Players try to save baseball from its own stupid self – Chicago Tribune (blog)
The sparkling new video board flashes a message that warns fans to be alert for objects flying into the stands.
Screaming foul balls and helicoptering shards of bats, specifically.
While fans have their attention diverted from the field to read that message, a screaming foul ball or helicoptering shard of a bat could be flying into the stands.
Then the sparkling new message board has something else demanding fans’ attention over there, and then the sparkling new video board is running something else that attracts eyeballs, and then there’s an alert from Major League Baseball on your phone, and a vendor is coming down the aisle with beer, and baseball isn’t going to help fans by putting up extended netting while it creates a more dangerous environment.
Sounds like trouble to me. Sounds like something that can be easily fixed, too. Those are some of the conclusions I reached while reading the major takeout by our baseball guy Paul Sullivan that ran in Sunday’s Tribune and online here.
Baseball believes many fans don’t want their front-row view of games ruined, even though their remaining brain functions could be ruined.
Fans don’t know, and baseball doesn’t know enough to act. But you know who knows?
Players, that’s who.
One piece of Sully’s story that pantses baseball owners is that the players have repeatedly raised the subject in collective bargaining talks, but owners refused to use common sense and perhaps save themselves an expensive lawsuit.
Think about that: The players are using valuable negotiating chips for the sake of safety instead of something such as earlier free agency.
Players are spending time at the bargaining table on something other than earning the label “greedy.’’
Why is that?
Because players refuse to let their families sit anywhere in the park that is unprotected by netting or screens.
Players know how hard pitchers throw. Players know how fast those pitches come off the bat. Players know that even they have trouble snagging those drives despite being the best in the world at it, so they know that their families have no chance.
The players have connected the dots. Baseball wonks don’t want to, apparently.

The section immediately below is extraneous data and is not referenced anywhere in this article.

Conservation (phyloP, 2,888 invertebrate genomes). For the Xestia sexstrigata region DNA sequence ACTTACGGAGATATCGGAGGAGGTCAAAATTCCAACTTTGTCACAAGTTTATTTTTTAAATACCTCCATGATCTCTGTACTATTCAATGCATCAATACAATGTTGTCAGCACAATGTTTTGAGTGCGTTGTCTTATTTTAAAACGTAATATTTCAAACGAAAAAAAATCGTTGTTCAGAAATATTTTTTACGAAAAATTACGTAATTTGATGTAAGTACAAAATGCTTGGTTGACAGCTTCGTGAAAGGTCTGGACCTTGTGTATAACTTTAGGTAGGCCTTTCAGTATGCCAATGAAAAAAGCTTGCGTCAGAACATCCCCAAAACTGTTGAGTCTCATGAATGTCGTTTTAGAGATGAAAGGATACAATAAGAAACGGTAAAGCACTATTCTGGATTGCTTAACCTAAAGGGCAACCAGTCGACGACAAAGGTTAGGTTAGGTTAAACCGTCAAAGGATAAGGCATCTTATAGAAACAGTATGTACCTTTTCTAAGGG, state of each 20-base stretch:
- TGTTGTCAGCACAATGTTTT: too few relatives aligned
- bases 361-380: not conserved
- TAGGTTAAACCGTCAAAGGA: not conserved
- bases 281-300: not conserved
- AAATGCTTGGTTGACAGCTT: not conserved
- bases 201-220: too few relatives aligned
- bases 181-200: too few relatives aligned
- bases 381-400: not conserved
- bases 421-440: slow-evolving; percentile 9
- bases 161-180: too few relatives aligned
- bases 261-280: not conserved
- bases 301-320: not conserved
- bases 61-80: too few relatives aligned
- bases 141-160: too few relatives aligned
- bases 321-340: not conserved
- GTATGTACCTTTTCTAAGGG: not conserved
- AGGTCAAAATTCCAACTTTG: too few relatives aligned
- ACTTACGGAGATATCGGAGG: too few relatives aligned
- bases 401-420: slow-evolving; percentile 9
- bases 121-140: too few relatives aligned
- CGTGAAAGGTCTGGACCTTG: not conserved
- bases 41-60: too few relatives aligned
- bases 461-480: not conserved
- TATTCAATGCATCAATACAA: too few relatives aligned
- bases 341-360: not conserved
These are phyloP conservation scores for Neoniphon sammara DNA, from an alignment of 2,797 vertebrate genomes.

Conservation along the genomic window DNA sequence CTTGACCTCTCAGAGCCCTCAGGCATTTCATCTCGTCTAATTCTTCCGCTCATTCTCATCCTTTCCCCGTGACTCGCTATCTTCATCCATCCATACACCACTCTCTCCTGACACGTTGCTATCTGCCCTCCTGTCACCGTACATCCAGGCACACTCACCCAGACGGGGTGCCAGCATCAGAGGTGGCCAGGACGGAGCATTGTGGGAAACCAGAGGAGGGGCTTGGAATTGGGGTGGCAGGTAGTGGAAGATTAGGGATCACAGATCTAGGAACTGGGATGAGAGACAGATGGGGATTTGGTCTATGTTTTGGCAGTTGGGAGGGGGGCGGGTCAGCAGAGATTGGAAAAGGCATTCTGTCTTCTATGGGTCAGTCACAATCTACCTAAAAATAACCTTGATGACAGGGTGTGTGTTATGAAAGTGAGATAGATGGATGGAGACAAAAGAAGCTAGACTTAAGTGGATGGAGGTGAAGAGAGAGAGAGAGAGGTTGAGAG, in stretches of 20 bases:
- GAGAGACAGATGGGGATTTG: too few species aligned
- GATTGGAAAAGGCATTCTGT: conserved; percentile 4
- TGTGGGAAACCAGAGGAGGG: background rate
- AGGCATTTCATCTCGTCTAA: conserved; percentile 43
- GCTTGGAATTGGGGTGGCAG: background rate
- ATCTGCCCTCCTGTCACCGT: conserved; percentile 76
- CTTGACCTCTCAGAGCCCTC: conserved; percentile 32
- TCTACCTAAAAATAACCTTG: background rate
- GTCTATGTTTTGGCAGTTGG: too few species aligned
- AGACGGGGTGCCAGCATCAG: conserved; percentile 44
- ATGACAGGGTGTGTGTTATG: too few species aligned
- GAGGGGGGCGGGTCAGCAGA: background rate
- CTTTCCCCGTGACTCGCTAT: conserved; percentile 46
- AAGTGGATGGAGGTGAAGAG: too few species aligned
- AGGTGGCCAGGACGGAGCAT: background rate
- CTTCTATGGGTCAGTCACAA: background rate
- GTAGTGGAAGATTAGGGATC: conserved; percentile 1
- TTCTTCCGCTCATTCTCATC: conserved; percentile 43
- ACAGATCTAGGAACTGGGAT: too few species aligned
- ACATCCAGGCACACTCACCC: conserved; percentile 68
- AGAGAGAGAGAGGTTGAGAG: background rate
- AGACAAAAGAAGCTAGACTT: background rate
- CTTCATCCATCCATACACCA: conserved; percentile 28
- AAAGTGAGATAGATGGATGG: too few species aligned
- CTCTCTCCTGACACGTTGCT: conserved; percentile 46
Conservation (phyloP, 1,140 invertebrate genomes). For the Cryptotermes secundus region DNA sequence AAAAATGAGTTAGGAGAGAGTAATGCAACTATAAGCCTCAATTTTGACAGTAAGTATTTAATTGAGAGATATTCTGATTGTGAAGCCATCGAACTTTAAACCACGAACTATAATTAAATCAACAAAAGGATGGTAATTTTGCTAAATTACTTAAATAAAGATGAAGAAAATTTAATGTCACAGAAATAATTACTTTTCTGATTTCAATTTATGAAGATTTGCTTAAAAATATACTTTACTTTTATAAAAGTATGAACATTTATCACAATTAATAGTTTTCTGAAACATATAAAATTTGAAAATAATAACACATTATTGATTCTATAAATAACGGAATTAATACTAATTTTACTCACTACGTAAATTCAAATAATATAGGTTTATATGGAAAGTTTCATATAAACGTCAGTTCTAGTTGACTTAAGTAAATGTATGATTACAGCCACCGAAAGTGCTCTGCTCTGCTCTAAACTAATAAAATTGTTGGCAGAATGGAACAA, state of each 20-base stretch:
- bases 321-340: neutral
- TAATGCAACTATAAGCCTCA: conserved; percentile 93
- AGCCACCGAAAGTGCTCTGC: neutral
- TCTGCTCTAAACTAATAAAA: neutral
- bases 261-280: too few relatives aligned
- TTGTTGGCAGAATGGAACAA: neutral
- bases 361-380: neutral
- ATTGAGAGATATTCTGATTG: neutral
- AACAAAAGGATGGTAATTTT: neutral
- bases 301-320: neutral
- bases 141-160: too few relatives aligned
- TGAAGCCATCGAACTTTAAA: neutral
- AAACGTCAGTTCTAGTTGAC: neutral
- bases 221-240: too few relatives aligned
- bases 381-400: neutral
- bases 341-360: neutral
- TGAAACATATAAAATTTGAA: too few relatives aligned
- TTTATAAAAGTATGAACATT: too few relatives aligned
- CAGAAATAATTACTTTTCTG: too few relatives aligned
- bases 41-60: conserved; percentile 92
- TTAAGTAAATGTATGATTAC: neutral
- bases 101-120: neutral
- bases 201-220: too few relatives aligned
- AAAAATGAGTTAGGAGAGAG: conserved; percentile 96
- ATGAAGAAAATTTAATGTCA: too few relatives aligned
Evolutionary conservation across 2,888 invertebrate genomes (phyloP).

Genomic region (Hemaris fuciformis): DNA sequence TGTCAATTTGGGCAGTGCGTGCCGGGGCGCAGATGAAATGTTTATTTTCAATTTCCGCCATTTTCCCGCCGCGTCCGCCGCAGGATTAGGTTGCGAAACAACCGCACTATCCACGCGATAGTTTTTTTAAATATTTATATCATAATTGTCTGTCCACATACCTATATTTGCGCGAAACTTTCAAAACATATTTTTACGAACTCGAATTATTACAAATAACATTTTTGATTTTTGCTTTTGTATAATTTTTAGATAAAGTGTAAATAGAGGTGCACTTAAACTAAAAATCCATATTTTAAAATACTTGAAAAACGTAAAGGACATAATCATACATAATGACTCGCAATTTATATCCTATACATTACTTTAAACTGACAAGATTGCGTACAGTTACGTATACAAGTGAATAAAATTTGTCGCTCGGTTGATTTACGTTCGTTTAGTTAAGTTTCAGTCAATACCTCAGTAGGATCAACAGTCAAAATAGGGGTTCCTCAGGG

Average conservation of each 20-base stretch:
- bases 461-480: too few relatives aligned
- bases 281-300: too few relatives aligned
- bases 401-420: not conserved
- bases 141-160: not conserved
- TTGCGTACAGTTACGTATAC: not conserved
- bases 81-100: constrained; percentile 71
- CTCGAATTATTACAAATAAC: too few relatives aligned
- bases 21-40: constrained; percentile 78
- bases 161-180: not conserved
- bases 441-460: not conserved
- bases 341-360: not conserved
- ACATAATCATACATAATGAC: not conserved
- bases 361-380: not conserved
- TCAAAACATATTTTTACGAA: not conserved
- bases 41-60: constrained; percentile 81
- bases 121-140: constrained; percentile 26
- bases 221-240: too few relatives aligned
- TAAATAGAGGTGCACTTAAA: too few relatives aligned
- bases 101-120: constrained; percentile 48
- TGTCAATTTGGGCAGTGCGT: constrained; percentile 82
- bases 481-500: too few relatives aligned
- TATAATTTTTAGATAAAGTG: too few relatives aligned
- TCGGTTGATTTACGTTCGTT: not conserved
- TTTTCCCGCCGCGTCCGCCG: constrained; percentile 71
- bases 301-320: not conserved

A woman in Fenway Park was struck by a shard of a flying bat. She required brain surgery. She lived, so I guess baseball didn’t feel the need to make anything safer.
A man reached into the field of play with his infant strapped to his chest to catch a foul ball at Wrigley Field. The child didn’t require hospitalization, so TV determined it was cute, perpetuating the stupidity.
A fan who interferes with a ball in play is supposed to be automatically ejected. But that idiot was allowed to stay and was allowed to further endanger his child’s life. If you’re scoring at home, credit Cubs security with negligence and idiocy to match that unfit parent.
Which reminds me: Where was DCFS was after that incident? That’s child endangerment and it’s on video. We don’t need to go to the big room in New York to know the man was guilty.
But aside from feeling sorry for humanity that such an idiot was allowed to reproduce, that incident defined the other aspect of the need to extend the netting: protecting fans from themselves.
Teams exacerbate fan danger — arguably training fans to ignore it — by trying to occupy their focus every moment they can.
Baseball teams run screen after screen of video replays, commercials, messages, stats, you name it — everything that takes attention away from home plate, which is ground zero for screaming objects that can put fans in the hospital or somewhere from which there is no release.
Can’t you see a lawyer making that claim on behalf of an injured or deceased plaintiff as it sues MLB?
MLB failed to make things safer, it will be argued, and what’s more, your honor, MLB made it worse with all that inventory running across the message boards that screams for fans not to pay attention to the action, not to mention vendors in the stands whose yelling is a historical distraction.
Fans will get used to the netting or additional screens. That’s the way it worked in hockey when the NHL put up safety netting in the wake of a young fan’s death. That’s the way it works for people who are gifted with tickets behind home plate for the first time.
Truth is, fans get used to everything, except why Rafael Soriano is still in the bullpen.
Copyright © 2015, Chicago Tribune
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